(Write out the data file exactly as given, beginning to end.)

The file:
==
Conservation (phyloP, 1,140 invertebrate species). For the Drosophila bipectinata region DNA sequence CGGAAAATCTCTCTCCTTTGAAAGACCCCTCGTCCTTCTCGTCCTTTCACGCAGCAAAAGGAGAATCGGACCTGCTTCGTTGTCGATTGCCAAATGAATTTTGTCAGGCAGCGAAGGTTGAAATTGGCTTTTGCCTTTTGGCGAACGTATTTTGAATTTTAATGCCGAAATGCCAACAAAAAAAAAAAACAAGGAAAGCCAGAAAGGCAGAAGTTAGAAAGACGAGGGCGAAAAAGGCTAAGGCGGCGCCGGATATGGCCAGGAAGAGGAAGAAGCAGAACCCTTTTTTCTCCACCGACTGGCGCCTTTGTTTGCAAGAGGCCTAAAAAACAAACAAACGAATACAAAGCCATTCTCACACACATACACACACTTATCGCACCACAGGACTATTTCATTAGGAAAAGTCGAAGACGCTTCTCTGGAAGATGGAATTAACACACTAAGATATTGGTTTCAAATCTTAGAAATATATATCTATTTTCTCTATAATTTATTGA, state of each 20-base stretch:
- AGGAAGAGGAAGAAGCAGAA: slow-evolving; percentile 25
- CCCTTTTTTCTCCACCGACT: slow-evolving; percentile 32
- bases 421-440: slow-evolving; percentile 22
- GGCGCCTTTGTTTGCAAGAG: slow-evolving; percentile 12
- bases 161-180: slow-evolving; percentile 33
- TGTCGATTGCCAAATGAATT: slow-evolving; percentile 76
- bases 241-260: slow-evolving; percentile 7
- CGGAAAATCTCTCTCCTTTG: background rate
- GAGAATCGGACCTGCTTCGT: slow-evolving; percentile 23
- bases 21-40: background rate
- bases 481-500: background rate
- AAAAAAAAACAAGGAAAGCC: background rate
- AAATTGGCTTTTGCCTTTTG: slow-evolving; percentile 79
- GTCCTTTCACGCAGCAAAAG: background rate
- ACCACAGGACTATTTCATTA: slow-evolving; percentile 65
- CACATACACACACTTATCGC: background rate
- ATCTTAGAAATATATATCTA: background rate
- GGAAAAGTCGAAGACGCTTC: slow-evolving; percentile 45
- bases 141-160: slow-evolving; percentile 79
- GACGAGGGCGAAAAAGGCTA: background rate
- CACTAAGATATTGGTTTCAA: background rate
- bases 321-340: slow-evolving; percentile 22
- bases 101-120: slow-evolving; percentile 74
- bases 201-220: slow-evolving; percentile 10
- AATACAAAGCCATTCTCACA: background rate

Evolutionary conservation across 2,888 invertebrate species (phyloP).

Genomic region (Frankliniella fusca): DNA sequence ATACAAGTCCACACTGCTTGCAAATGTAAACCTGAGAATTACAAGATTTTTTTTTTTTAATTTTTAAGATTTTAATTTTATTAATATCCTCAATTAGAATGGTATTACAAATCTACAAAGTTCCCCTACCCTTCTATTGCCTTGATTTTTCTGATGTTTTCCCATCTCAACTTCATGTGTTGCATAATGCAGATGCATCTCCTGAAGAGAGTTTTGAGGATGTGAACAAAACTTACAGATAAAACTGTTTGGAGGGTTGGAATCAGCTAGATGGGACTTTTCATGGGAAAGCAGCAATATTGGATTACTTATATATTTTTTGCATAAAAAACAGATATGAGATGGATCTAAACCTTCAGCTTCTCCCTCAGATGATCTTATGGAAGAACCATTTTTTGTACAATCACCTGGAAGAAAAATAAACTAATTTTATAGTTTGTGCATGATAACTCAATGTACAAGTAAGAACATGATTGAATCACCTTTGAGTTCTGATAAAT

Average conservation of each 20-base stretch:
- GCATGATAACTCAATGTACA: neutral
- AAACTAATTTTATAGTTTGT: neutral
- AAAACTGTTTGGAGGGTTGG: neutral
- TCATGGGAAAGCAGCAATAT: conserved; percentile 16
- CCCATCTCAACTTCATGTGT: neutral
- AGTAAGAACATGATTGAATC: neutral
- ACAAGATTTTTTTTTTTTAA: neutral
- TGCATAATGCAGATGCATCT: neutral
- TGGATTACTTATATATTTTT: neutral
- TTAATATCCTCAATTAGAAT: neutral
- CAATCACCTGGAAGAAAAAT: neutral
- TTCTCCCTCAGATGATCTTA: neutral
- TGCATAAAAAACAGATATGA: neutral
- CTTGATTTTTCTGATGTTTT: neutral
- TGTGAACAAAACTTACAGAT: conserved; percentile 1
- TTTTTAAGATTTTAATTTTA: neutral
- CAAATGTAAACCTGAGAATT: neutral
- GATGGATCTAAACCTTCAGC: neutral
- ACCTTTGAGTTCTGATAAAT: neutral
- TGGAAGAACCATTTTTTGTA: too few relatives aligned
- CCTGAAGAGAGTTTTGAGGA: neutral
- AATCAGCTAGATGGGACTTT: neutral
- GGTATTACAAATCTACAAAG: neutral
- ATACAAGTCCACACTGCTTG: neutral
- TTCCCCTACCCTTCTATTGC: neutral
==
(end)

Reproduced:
Conservation (phyloP, 1,140 invertebrate species). For the Drosophila bipectinata region DNA sequence CGGAAAATCTCTCTCCTTTGAAAGACCCCTCGTCCTTCTCGTCCTTTCACGCAGCAAAAGGAGAATCGGACCTGCTTCGTTGTCGATTGCCAAATGAATTTTGTCAGGCAGCGAAGGTTGAAATTGGCTTTTGCCTTTTGGCGAACGTATTTTGAATTTTAATGCCGAAATGCCAACAAAAAAAAAAAACAAGGAAAGCCAGAAAGGCAGAAGTTAGAAAGACGAGGGCGAAAAAGGCTAAGGCGGCGCCGGATATGGCCAGGAAGAGGAAGAAGCAGAACCCTTTTTTCTCCACCGACTGGCGCCTTTGTTTGCAAGAGGCCTAAAAAACAAACAAACGAATACAAAGCCATTCTCACACACATACACACACTTATCGCACCACAGGACTATTTCATTAGGAAAAGTCGAAGACGCTTCTCTGGAAGATGGAATTAACACACTAAGATATTGGTTTCAAATCTTAGAAATATATATCTATTTTCTCTATAATTTATTGA, state of each 20-base stretch:
- AGGAAGAGGAAGAAGCAGAA: slow-evolving; percentile 25
- CCCTTTTTTCTCCACCGACT: slow-evolving; percentile 32
- bases 421-440: slow-evolving; percentile 22
- GGCGCCTTTGTTTGCAAGAG: slow-evolving; percentile 12
- bases 161-180: slow-evolving; percentile 33
- TGTCGATTGCCAAATGAATT: slow-evolving; percentile 76
- bases 241-260: slow-evolving; percentile 7
- CGGAAAATCTCTCTCCTTTG: background rate
- GAGAATCGGACCTGCTTCGT: slow-evolving; percentile 23
- bases 21-40: background rate
- bases 481-500: background rate
- AAAAAAAAACAAGGAAAGCC: background rate
- AAATTGGCTTTTGCCTTTTG: slow-evolving; percentile 79
- GTCCTTTCACGCAGCAAAAG: background rate
- ACCACAGGACTATTTCATTA: slow-evolving; percentile 65
- CACATACACACACTTATCGC: background rate
- ATCTTAGAAATATATATCTA: background rate
- GGAAAAGTCGAAGACGCTTC: slow-evolving; percentile 45
- bases 141-160: slow-evolving; percentile 79
- GACGAGGGCGAAAAAGGCTA: background rate
- CACTAAGATATTGGTTTCAA: background rate
- bases 321-340: slow-evolving; percentile 22
- bases 101-120: slow-evolving; percentile 74
- bases 201-220: slow-evolving; percentile 10
- AATACAAAGCCATTCTCACA: background rate

Evolutionary conservation across 2,888 invertebrate species (phyloP).

Genomic region (Frankliniella fusca): DNA sequence ATACAAGTCCACACTGCTTGCAAATGTAAACCTGAGAATTACAAGATTTTTTTTTTTTAATTTTTAAGATTTTAATTTTATTAATATCCTCAATTAGAATGGTATTACAAATCTACAAAGTTCCCCTACCCTTCTATTGCCTTGATTTTTCTGATGTTTTCCCATCTCAACTTCATGTGTTGCATAATGCAGATGCATCTCCTGAAGAGAGTTTTGAGGATGTGAACAAAACTTACAGATAAAACTGTTTGGAGGGTTGGAATCAGCTAGATGGGACTTTTCATGGGAAAGCAGCAATATTGGATTACTTATATATTTTTTGCATAAAAAACAGATATGAGATGGATCTAAACCTTCAGCTTCTCCCTCAGATGATCTTATGGAAGAACCATTTTTTGTACAATCACCTGGAAGAAAAATAAACTAATTTTATAGTTTGTGCATGATAACTCAATGTACAAGTAAGAACATGATTGAATCACCTTTGAGTTCTGATAAAT

Average conservation of each 20-base stretch:
- GCATGATAACTCAATGTACA: neutral
- AAACTAATTTTATAGTTTGT: neutral
- AAAACTGTTTGGAGGGTTGG: neutral
- TCATGGGAAAGCAGCAATAT: conserved; percentile 16
- CCCATCTCAACTTCATGTGT: neutral
- AGTAAGAACATGATTGAATC: neutral
- ACAAGATTTTTTTTTTTTAA: neutral
- TGCATAATGCAGATGCATCT: neutral
- TGGATTACTTATATATTTTT: neutral
- TTAATATCCTCAATTAGAAT: neutral
- CAATCACCTGGAAGAAAAAT: neutral
- TTCTCCCTCAGATGATCTTA: neutral
- TGCATAAAAAACAGATATGA: neutral
- CTTGATTTTTCTGATGTTTT: neutral
- TGTGAACAAAACTTACAGAT: conserved; percentile 1
- TTTTTAAGATTTTAATTTTA: neutral
- CAAATGTAAACCTGAGAATT: neutral
- GATGGATCTAAACCTTCAGC: neutral
- ACCTTTGAGTTCTGATAAAT: neutral
- TGGAAGAACCATTTTTTGTA: too few relatives aligned
- CCTGAAGAGAGTTTTGAGGA: neutral
- AATCAGCTAGATGGGACTTT: neutral
- GGTATTACAAATCTACAAAG: neutral
- ATACAAGTCCACACTGCTTG: neutral
- TTCCCCTACCCTTCTATTGC: neutral